Abstract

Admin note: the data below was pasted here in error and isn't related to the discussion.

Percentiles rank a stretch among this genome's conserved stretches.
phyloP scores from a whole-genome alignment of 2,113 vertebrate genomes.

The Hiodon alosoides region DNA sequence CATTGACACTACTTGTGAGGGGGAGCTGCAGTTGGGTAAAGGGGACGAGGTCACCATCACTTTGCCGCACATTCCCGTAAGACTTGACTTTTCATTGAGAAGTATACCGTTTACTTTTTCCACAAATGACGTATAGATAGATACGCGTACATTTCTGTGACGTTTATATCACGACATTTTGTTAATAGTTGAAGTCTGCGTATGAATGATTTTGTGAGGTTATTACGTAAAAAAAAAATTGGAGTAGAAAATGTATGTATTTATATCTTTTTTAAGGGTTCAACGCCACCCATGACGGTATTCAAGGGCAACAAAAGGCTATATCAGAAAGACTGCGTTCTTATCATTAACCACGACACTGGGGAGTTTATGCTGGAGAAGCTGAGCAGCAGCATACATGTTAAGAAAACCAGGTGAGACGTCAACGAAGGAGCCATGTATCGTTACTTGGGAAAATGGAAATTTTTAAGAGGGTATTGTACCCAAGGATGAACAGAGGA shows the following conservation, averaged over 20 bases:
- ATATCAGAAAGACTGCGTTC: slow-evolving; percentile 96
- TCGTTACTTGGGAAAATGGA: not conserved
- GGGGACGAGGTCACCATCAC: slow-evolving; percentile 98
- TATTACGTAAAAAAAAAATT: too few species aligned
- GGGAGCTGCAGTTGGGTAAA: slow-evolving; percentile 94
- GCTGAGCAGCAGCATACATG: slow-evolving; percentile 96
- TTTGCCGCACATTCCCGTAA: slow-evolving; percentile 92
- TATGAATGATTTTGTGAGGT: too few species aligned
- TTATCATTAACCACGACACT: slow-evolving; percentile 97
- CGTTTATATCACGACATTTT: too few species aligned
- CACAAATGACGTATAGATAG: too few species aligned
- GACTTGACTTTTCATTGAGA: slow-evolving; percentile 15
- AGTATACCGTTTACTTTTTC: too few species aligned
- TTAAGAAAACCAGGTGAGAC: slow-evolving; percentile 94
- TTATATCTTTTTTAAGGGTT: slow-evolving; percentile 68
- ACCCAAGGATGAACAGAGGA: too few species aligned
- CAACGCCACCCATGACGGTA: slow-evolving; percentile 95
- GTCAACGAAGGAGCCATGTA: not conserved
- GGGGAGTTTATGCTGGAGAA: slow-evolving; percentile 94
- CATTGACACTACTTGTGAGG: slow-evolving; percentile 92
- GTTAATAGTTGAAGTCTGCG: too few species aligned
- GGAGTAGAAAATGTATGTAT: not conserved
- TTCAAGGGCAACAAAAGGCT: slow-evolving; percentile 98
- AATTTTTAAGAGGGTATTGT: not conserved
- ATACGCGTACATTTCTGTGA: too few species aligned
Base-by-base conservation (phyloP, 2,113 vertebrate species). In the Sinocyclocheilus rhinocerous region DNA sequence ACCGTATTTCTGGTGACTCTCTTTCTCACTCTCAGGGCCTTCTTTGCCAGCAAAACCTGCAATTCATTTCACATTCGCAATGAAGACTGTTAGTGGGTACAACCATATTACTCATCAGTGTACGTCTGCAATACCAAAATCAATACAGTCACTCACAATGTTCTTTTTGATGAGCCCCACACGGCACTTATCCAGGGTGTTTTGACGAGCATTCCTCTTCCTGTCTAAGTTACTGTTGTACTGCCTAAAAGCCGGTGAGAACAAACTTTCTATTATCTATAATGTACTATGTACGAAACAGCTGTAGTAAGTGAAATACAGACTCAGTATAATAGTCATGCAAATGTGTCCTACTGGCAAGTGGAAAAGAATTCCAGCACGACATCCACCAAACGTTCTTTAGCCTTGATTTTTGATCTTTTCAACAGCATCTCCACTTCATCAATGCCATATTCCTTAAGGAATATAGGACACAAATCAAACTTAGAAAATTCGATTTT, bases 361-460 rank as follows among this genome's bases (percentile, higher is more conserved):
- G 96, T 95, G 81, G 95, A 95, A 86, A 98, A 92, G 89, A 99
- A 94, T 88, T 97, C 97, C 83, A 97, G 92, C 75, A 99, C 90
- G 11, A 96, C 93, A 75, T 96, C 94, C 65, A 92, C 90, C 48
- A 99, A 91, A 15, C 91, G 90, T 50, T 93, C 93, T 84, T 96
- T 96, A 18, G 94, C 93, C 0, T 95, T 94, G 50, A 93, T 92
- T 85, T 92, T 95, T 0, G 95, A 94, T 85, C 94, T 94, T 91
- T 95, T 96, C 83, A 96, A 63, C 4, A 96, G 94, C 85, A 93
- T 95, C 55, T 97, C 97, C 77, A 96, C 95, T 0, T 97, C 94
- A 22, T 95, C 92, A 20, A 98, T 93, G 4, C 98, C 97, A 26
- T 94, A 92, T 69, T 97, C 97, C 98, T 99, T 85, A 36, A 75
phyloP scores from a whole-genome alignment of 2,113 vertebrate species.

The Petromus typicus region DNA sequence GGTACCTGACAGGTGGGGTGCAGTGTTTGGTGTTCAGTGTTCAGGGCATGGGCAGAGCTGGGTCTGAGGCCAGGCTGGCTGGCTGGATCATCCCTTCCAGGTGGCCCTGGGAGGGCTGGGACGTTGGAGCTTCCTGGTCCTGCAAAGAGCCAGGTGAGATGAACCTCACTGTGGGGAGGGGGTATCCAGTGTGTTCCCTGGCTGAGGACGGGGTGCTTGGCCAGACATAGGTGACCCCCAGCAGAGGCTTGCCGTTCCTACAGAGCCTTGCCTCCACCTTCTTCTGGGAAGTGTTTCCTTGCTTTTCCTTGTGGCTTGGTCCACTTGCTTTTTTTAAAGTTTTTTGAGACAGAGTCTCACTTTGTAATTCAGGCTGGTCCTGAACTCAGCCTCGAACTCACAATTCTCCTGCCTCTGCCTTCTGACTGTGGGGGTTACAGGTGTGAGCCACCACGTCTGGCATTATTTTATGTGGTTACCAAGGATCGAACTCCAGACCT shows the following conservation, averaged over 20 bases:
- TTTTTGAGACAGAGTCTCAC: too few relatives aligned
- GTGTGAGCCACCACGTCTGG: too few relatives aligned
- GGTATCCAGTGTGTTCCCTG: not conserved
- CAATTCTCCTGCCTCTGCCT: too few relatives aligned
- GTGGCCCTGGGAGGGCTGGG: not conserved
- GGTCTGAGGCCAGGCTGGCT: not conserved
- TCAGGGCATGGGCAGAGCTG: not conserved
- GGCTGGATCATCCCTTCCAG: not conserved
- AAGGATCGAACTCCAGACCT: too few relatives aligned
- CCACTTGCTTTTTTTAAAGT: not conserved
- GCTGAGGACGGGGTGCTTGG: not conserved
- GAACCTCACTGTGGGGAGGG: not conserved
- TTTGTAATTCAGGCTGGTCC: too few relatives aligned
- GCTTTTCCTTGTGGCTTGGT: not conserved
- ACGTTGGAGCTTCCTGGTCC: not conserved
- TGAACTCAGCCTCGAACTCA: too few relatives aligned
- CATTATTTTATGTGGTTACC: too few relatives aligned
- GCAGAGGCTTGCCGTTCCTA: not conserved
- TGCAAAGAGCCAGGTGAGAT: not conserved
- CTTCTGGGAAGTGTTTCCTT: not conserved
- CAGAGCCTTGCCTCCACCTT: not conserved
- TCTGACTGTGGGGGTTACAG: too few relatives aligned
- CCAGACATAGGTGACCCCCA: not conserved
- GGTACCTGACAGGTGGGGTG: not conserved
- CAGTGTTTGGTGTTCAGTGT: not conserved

The nearshore slope of Oahu consists of a shallowly dipping shelf extending from the shoreline out to the approximately -220 m contour, where there is a sharp break in slope down to approximately -230 m. Limestones recovered in a series of short cores taken from this nearshore terrace are typical of shallow-marine reef environments and comprise either a branching-coral or massive-coral facies. The composition as well as shoreward zonation of facies suggests that the terrace represents an in situ fossil reef complex. Th-U ages of in situ corals are all Pleistocene and suggest that the bulk of the feature formed during marine oxygen isotope stage 7. Later accretion along the seaward front of the terrace occurred during marine oxygen isotope substages 5a and/or 5c. Deposition during these interglacial highstands has not previously been documented in the sea-level record on Oahu. Although the diagenetic record in the cored samples is incomplete, three periods of diagenesis are identified: early shallow marine, meteoric, and post-meteoric shallow marine. Early shallow-marine diagenesis includes cementation by aragonite and Mg calcite in an active marine phreatic zone and predominantly micritization in a stagnant marine phreatic zone. Meteoric processes occurred in the vadose zone and include precipitation of calcite (needle fibers, meniscus cements, micritic networks), neomorphism, and dissolution. All limestones are now in an active marine phreatic zone. Evidence of post-meteoric shallow- marine diagenesis is found in last-generation Mg calcite cements and internal sediments occurring directly on limestone substrates that have otherwise been stabilized to calcite. The present seafloor is undergoing extensive biological and physical erosion. No Holocene limestones were recovered. Petrographic and geochemical signatures of subaerial exposure and meteoric diagenesis are recognized within the upper several centimeters of all cores. Thus, the present seafloor in the study area is a flooded Pleistocene subaerial exposure surface.

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